Sept. 17, 1787: U.S. Constitution signed

Kelly O'Mara

Today we celebrate Constitution Day, so named for the 39 members of the Constitutional Convention who signed the U.S. Constitution on Sept. 17, 1787. The location for the great event: Independence Hall in Philadelphia, also the spot where the Declaration of Independence was signed.

Now part of Independence National Historical Park and a World Heritage Site, the building is a place of pilgrimage for Americans wanting to stand in the rooms where the Founding Fathers debated the form their new country would take.

The convention had convened months earlier, in May, but representatives from nearly every state had spent the months arguing over what exactly the document should say. The major disagreement was over how much power should be handed to the federal government or allocated to the states.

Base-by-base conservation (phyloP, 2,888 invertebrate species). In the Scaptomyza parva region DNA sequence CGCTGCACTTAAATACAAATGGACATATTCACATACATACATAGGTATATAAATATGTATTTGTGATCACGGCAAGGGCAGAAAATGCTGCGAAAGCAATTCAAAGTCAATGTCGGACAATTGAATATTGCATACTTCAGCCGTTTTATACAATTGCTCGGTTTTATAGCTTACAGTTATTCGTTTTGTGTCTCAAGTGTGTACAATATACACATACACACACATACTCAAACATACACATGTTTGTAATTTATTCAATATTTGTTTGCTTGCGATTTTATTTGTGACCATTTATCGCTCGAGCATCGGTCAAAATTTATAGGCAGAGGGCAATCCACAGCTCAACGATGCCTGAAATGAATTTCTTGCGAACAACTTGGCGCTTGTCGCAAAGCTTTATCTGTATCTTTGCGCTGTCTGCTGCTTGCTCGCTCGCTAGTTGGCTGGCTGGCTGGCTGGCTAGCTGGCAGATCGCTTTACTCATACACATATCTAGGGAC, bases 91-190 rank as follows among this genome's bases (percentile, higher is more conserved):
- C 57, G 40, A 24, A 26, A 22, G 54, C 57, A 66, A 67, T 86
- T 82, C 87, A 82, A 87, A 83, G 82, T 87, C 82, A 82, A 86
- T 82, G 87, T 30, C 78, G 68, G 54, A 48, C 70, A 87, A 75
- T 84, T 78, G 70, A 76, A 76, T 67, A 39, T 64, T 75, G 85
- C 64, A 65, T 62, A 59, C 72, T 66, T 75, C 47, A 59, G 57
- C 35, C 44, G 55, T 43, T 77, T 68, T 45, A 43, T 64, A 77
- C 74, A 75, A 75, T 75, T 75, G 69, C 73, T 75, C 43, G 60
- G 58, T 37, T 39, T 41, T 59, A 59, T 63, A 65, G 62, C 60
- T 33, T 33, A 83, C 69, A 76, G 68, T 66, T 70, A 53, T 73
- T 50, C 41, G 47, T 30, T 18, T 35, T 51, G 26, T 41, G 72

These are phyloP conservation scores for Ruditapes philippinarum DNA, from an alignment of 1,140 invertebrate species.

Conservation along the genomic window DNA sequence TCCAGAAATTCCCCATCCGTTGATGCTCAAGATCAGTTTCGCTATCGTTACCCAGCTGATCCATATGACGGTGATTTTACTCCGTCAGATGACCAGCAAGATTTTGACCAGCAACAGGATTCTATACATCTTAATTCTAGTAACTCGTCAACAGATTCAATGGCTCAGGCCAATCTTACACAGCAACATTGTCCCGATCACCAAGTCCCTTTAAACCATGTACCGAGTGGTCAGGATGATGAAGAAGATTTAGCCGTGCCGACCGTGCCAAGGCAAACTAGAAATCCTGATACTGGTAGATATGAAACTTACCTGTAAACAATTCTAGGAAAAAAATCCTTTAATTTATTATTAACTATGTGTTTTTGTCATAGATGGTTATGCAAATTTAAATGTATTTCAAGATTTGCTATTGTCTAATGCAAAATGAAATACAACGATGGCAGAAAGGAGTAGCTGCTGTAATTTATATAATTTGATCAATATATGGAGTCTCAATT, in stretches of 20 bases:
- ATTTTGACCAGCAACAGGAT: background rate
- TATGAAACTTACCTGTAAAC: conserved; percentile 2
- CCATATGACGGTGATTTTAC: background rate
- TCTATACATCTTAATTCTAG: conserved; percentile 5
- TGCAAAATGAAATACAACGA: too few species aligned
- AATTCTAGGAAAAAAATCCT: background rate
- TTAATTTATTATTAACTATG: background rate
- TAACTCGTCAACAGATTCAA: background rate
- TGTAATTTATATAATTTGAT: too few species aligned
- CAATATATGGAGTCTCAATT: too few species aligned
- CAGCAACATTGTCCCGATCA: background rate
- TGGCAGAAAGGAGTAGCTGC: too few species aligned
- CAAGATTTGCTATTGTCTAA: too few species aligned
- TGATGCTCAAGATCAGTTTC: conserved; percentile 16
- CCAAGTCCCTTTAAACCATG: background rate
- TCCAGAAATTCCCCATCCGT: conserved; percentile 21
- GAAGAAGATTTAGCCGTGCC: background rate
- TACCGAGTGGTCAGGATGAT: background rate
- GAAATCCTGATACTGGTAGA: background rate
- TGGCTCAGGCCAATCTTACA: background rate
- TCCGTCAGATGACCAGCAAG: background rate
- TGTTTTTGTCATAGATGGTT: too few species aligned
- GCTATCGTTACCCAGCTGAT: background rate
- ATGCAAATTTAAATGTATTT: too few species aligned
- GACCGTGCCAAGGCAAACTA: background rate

After being signed by the convention’s secretary and 39 of the 55 delegates, the Constitution didn’t become law until it was ratified by nine of the 13 states. That didn’t happen until June 1788, and only under the understanding that amendments would be added. Governing began on March 4, 1789, and those amendments (known as the Bill of Rights) were adopted in September.

The U.S. becoming its own country was a big deal for international travelers. Now, they could visit the United States of America – not just another British colony.